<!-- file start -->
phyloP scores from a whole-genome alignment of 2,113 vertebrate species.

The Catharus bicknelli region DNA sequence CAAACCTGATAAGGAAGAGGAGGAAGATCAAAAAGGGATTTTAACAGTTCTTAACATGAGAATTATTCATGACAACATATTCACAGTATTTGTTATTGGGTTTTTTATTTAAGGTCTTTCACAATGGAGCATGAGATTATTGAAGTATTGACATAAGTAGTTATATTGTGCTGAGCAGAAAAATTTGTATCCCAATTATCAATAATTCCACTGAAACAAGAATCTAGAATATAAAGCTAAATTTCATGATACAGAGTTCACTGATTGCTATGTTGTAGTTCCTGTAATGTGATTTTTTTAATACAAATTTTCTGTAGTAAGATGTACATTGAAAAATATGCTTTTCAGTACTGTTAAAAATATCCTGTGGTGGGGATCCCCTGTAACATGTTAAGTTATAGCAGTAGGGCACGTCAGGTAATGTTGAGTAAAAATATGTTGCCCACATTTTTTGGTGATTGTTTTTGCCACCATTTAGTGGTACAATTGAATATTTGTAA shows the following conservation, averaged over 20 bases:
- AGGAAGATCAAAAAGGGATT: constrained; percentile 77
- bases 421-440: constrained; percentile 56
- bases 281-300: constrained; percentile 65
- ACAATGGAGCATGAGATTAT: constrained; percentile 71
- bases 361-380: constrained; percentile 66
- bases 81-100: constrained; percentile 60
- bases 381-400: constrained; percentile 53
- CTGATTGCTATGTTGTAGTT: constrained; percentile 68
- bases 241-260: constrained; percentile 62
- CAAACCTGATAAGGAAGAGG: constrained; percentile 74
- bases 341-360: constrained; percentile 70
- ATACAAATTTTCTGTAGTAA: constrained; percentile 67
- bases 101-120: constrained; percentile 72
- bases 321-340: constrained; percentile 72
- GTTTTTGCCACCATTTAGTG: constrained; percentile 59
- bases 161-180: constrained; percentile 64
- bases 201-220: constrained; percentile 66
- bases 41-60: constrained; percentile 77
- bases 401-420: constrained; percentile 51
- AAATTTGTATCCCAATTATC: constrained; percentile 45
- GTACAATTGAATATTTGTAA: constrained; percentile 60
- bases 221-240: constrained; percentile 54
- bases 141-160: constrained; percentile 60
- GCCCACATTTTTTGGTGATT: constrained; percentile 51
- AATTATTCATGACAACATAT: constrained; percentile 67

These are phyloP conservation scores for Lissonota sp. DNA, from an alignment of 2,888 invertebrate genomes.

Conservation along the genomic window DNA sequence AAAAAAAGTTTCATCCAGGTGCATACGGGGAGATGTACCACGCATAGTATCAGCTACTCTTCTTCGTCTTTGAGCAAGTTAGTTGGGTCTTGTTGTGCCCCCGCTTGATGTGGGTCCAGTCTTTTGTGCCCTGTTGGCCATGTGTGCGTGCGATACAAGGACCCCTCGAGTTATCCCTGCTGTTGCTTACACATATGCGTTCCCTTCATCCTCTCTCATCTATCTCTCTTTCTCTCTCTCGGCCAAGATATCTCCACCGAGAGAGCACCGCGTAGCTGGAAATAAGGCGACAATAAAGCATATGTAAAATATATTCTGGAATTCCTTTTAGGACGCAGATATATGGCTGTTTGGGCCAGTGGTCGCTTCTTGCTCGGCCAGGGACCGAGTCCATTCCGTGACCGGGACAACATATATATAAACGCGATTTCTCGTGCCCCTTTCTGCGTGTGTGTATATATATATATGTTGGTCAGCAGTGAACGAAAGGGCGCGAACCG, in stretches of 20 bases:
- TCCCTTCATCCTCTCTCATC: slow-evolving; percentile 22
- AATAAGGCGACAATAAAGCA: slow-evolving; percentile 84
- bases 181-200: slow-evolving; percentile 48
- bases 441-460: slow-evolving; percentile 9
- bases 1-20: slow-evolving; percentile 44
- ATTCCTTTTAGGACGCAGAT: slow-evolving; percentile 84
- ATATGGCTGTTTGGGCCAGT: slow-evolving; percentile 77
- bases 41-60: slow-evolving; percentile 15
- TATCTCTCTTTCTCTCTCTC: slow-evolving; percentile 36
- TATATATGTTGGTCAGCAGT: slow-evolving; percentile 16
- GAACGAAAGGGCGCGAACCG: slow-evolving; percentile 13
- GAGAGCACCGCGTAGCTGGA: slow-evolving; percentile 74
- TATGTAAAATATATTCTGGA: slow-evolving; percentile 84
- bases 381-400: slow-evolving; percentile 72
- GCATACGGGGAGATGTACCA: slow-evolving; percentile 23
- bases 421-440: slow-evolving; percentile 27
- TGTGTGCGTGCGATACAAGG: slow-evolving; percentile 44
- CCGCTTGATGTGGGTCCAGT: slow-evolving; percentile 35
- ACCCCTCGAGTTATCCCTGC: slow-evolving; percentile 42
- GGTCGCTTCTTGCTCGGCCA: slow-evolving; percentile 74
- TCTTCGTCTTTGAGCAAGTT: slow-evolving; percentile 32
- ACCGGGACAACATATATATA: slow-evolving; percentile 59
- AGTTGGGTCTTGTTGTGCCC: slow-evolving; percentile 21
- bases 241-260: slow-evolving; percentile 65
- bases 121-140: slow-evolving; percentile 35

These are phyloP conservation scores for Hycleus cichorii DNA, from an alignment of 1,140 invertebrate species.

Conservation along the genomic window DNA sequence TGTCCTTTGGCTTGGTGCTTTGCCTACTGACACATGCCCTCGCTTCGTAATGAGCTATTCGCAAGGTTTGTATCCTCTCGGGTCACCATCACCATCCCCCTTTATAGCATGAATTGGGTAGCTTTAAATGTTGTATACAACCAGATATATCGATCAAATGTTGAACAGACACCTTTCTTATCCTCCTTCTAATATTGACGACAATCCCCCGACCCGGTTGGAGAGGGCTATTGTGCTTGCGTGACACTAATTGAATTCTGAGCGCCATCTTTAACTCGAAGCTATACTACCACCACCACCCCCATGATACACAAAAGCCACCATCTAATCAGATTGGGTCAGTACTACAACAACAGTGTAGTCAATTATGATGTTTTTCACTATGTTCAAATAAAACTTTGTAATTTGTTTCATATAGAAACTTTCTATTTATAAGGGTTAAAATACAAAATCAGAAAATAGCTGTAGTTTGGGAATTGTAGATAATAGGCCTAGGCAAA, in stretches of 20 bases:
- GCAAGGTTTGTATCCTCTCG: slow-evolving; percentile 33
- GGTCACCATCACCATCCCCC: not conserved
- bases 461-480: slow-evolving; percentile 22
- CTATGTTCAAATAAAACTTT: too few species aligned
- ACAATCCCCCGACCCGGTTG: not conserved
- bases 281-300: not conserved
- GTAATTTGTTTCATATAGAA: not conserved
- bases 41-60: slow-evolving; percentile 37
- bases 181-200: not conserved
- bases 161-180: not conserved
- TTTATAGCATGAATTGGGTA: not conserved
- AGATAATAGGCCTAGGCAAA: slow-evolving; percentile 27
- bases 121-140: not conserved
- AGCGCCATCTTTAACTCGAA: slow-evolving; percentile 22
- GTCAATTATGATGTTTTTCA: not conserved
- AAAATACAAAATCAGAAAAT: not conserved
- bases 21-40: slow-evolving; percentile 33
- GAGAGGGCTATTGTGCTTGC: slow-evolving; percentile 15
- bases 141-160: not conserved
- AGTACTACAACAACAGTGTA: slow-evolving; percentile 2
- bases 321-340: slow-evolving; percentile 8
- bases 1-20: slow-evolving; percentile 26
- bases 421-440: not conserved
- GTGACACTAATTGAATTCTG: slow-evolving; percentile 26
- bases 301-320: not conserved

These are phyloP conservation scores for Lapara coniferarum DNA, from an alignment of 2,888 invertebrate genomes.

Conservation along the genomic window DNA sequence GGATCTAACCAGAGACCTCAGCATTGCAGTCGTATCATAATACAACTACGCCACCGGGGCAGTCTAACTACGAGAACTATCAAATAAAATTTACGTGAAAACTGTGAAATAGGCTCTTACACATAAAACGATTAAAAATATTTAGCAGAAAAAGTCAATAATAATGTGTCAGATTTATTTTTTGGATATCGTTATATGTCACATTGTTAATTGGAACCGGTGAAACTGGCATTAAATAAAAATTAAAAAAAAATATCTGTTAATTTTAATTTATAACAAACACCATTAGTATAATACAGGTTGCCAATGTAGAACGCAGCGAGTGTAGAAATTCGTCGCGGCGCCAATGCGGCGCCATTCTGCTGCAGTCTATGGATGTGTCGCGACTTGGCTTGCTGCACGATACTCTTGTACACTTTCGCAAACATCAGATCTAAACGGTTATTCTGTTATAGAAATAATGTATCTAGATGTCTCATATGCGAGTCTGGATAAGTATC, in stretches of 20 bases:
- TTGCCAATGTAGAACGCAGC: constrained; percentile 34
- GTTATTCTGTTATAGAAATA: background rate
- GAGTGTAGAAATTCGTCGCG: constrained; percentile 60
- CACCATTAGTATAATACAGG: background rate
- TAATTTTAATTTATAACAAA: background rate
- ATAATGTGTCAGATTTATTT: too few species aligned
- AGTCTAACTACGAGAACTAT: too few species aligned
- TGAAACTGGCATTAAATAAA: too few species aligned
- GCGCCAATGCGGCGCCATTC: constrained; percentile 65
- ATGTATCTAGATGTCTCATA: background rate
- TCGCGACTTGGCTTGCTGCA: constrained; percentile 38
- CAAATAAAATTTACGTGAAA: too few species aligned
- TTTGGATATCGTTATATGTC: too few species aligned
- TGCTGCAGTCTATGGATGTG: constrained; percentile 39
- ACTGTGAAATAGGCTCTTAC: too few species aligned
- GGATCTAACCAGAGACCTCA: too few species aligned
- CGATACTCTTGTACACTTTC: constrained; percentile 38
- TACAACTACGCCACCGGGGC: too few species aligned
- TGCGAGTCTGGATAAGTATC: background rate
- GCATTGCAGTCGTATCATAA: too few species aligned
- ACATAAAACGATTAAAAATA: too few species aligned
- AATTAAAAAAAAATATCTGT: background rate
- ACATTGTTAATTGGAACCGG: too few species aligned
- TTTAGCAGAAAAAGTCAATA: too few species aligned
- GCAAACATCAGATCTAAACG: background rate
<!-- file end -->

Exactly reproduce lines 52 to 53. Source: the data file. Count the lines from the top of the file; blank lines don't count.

- AGTTGGGTCTTGTTGTGCCC: slow-evolving; percentile 21
- bases 241-260: slow-evolving; percentile 65